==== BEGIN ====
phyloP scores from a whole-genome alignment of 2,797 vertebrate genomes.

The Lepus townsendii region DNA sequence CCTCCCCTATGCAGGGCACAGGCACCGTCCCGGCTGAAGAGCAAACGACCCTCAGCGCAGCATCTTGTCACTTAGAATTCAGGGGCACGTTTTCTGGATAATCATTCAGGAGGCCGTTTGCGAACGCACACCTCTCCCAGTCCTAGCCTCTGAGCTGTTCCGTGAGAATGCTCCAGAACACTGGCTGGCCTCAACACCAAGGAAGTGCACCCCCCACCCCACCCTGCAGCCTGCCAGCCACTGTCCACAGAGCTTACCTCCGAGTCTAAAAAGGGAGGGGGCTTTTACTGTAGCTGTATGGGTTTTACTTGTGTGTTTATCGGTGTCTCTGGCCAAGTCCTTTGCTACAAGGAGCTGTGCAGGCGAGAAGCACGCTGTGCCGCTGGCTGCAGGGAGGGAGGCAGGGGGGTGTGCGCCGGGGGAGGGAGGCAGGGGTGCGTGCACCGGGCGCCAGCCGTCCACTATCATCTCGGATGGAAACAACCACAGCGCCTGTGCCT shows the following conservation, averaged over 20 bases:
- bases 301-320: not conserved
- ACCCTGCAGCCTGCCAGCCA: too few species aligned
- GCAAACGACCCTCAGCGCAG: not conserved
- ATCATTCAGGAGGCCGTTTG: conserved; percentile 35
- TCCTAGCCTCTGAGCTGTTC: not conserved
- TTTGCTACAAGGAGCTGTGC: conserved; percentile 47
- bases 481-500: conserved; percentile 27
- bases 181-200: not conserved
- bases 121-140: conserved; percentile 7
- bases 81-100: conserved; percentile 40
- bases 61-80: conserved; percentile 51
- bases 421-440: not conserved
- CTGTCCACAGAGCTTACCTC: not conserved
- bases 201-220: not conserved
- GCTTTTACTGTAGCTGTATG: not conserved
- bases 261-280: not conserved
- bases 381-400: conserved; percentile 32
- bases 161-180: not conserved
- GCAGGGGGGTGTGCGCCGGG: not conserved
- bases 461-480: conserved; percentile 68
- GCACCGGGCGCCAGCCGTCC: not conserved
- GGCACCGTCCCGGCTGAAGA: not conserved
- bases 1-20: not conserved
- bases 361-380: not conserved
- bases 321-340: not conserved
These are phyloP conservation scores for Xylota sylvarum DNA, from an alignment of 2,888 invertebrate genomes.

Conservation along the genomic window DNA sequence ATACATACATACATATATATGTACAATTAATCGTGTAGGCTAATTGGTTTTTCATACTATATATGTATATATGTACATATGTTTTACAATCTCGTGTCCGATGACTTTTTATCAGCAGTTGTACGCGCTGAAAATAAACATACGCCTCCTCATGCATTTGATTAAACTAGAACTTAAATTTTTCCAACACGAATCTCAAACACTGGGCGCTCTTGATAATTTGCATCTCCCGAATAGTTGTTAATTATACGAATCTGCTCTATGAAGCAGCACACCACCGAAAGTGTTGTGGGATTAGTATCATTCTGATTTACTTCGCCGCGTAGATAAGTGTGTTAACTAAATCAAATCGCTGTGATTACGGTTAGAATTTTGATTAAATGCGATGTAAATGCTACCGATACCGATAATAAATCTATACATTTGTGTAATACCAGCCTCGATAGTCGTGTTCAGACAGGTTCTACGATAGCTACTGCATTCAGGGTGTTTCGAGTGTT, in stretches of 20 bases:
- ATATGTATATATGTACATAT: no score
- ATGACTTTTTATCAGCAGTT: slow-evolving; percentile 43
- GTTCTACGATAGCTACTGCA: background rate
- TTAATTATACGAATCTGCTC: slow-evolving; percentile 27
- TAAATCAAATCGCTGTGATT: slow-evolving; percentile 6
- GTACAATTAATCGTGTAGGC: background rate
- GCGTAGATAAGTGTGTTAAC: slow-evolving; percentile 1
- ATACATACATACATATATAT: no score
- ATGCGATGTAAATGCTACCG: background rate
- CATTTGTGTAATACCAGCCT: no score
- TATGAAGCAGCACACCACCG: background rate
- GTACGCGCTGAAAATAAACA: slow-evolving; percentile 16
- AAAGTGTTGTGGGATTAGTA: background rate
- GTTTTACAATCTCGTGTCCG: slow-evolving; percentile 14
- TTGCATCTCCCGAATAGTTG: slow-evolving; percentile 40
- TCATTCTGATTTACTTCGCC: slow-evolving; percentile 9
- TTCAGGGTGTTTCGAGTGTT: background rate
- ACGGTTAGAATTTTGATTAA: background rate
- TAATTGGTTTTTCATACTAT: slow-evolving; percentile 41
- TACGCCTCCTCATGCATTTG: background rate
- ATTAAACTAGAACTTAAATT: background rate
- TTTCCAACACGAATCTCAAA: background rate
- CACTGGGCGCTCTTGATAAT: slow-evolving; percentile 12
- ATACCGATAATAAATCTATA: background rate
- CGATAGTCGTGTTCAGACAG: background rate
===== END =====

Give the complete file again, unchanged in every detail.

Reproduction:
phyloP scores from a whole-genome alignment of 2,797 vertebrate genomes.

The Lepus townsendii region DNA sequence CCTCCCCTATGCAGGGCACAGGCACCGTCCCGGCTGAAGAGCAAACGACCCTCAGCGCAGCATCTTGTCACTTAGAATTCAGGGGCACGTTTTCTGGATAATCATTCAGGAGGCCGTTTGCGAACGCACACCTCTCCCAGTCCTAGCCTCTGAGCTGTTCCGTGAGAATGCTCCAGAACACTGGCTGGCCTCAACACCAAGGAAGTGCACCCCCCACCCCACCCTGCAGCCTGCCAGCCACTGTCCACAGAGCTTACCTCCGAGTCTAAAAAGGGAGGGGGCTTTTACTGTAGCTGTATGGGTTTTACTTGTGTGTTTATCGGTGTCTCTGGCCAAGTCCTTTGCTACAAGGAGCTGTGCAGGCGAGAAGCACGCTGTGCCGCTGGCTGCAGGGAGGGAGGCAGGGGGGTGTGCGCCGGGGGAGGGAGGCAGGGGTGCGTGCACCGGGCGCCAGCCGTCCACTATCATCTCGGATGGAAACAACCACAGCGCCTGTGCCT shows the following conservation, averaged over 20 bases:
- bases 301-320: not conserved
- ACCCTGCAGCCTGCCAGCCA: too few species aligned
- GCAAACGACCCTCAGCGCAG: not conserved
- ATCATTCAGGAGGCCGTTTG: conserved; percentile 35
- TCCTAGCCTCTGAGCTGTTC: not conserved
- TTTGCTACAAGGAGCTGTGC: conserved; percentile 47
- bases 481-500: conserved; percentile 27
- bases 181-200: not conserved
- bases 121-140: conserved; percentile 7
- bases 81-100: conserved; percentile 40
- bases 61-80: conserved; percentile 51
- bases 421-440: not conserved
- CTGTCCACAGAGCTTACCTC: not conserved
- bases 201-220: not conserved
- GCTTTTACTGTAGCTGTATG: not conserved
- bases 261-280: not conserved
- bases 381-400: conserved; percentile 32
- bases 161-180: not conserved
- GCAGGGGGGTGTGCGCCGGG: not conserved
- bases 461-480: conserved; percentile 68
- GCACCGGGCGCCAGCCGTCC: not conserved
- GGCACCGTCCCGGCTGAAGA: not conserved
- bases 1-20: not conserved
- bases 361-380: not conserved
- bases 321-340: not conserved
These are phyloP conservation scores for Xylota sylvarum DNA, from an alignment of 2,888 invertebrate genomes.

Conservation along the genomic window DNA sequence ATACATACATACATATATATGTACAATTAATCGTGTAGGCTAATTGGTTTTTCATACTATATATGTATATATGTACATATGTTTTACAATCTCGTGTCCGATGACTTTTTATCAGCAGTTGTACGCGCTGAAAATAAACATACGCCTCCTCATGCATTTGATTAAACTAGAACTTAAATTTTTCCAACACGAATCTCAAACACTGGGCGCTCTTGATAATTTGCATCTCCCGAATAGTTGTTAATTATACGAATCTGCTCTATGAAGCAGCACACCACCGAAAGTGTTGTGGGATTAGTATCATTCTGATTTACTTCGCCGCGTAGATAAGTGTGTTAACTAAATCAAATCGCTGTGATTACGGTTAGAATTTTGATTAAATGCGATGTAAATGCTACCGATACCGATAATAAATCTATACATTTGTGTAATACCAGCCTCGATAGTCGTGTTCAGACAGGTTCTACGATAGCTACTGCATTCAGGGTGTTTCGAGTGTT, in stretches of 20 bases:
- ATATGTATATATGTACATAT: no score
- ATGACTTTTTATCAGCAGTT: slow-evolving; percentile 43
- GTTCTACGATAGCTACTGCA: background rate
- TTAATTATACGAATCTGCTC: slow-evolving; percentile 27
- TAAATCAAATCGCTGTGATT: slow-evolving; percentile 6
- GTACAATTAATCGTGTAGGC: background rate
- GCGTAGATAAGTGTGTTAAC: slow-evolving; percentile 1
- ATACATACATACATATATAT: no score
- ATGCGATGTAAATGCTACCG: background rate
- CATTTGTGTAATACCAGCCT: no score
- TATGAAGCAGCACACCACCG: background rate
- GTACGCGCTGAAAATAAACA: slow-evolving; percentile 16
- AAAGTGTTGTGGGATTAGTA: background rate
- GTTTTACAATCTCGTGTCCG: slow-evolving; percentile 14
- TTGCATCTCCCGAATAGTTG: slow-evolving; percentile 40
- TCATTCTGATTTACTTCGCC: slow-evolving; percentile 9
- TTCAGGGTGTTTCGAGTGTT: background rate
- ACGGTTAGAATTTTGATTAA: background rate
- TAATTGGTTTTTCATACTAT: slow-evolving; percentile 41
- TACGCCTCCTCATGCATTTG: background rate
- ATTAAACTAGAACTTAAATT: background rate
- TTTCCAACACGAATCTCAAA: background rate
- CACTGGGCGCTCTTGATAAT: slow-evolving; percentile 12
- ATACCGATAATAAATCTATA: background rate
- CGATAGTCGTGTTCAGACAG: background rate